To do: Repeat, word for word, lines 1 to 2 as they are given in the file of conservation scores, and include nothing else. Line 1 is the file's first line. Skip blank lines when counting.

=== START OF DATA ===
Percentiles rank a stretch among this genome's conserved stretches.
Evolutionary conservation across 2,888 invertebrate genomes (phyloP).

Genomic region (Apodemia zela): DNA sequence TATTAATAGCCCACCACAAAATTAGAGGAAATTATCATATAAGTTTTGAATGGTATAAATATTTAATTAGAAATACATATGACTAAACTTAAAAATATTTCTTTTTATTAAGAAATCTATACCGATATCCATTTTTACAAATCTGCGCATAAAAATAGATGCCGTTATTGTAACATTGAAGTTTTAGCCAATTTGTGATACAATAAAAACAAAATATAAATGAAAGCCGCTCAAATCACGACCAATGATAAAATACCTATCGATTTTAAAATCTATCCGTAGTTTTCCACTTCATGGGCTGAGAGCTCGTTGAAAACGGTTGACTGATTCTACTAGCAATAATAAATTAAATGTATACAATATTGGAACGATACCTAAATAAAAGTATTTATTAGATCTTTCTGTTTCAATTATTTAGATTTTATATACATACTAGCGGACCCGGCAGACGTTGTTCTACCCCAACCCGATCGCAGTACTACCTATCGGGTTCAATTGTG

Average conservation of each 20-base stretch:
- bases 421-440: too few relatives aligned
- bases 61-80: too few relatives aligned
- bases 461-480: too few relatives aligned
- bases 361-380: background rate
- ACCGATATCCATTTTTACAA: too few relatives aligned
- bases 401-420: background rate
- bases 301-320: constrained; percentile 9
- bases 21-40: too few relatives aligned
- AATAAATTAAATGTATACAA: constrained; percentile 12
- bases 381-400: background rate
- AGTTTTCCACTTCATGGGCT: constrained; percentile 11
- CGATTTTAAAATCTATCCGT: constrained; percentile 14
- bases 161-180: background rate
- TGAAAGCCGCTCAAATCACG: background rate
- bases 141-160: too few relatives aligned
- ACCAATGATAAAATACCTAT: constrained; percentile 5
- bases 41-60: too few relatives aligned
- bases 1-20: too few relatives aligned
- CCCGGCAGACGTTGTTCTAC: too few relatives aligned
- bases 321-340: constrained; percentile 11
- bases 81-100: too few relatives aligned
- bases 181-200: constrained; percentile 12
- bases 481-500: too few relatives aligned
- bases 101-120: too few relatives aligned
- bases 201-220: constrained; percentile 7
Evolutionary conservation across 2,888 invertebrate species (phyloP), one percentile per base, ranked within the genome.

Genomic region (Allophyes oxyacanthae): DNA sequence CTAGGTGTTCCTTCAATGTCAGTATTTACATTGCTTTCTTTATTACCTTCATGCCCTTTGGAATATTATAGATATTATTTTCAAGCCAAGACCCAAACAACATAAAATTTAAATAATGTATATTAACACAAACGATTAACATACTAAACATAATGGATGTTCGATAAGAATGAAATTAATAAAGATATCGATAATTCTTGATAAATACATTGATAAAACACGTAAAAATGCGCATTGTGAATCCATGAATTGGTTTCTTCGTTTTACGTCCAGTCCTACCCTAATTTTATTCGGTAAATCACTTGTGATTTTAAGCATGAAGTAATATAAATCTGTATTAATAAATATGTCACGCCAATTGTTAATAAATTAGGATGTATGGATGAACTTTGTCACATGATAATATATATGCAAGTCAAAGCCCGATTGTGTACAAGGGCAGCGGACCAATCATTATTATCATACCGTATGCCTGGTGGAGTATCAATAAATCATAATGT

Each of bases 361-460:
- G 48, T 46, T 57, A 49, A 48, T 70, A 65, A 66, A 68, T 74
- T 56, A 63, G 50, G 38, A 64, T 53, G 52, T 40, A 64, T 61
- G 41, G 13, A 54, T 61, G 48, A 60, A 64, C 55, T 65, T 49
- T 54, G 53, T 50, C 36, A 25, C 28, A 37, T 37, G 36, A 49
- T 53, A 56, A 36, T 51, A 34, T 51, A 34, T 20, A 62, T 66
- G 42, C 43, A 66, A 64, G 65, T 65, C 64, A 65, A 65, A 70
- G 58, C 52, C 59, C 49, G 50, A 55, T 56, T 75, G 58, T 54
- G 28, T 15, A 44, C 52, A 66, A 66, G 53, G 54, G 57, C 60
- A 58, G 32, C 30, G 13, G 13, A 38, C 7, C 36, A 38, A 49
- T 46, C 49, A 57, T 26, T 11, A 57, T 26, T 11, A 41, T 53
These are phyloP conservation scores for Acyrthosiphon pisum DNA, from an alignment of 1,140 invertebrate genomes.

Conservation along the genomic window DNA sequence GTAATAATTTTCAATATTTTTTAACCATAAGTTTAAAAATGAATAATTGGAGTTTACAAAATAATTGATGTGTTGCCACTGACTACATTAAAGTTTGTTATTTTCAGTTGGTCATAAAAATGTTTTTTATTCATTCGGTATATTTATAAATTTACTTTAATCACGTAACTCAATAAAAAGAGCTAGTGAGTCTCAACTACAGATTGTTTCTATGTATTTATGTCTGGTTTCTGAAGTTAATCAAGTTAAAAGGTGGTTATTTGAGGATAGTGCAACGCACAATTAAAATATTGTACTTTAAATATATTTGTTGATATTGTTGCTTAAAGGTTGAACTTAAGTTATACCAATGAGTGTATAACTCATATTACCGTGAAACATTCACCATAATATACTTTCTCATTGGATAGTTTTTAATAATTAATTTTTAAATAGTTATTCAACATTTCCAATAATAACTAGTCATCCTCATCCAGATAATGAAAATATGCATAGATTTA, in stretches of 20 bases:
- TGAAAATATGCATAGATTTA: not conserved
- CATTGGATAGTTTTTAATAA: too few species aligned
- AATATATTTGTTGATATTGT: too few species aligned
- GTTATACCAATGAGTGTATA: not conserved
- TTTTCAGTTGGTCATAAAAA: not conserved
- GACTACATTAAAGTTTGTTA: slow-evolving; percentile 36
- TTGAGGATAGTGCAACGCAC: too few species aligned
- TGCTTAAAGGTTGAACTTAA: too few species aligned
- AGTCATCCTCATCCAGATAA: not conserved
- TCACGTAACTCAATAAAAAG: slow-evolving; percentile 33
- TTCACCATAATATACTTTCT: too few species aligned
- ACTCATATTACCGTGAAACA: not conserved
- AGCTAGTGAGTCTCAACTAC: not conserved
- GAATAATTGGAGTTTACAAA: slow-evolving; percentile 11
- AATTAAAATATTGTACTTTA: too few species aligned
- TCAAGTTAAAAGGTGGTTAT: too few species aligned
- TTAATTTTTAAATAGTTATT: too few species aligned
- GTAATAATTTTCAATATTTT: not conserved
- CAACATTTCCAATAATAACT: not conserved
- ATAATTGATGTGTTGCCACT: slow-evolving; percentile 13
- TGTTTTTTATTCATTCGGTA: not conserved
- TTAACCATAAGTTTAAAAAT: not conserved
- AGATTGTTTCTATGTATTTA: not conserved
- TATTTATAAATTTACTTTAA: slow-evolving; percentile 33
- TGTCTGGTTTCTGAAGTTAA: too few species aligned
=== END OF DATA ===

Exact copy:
Percentiles rank a stretch among this genome's conserved stretches.
Evolutionary conservation across 2,888 invertebrate genomes (phyloP).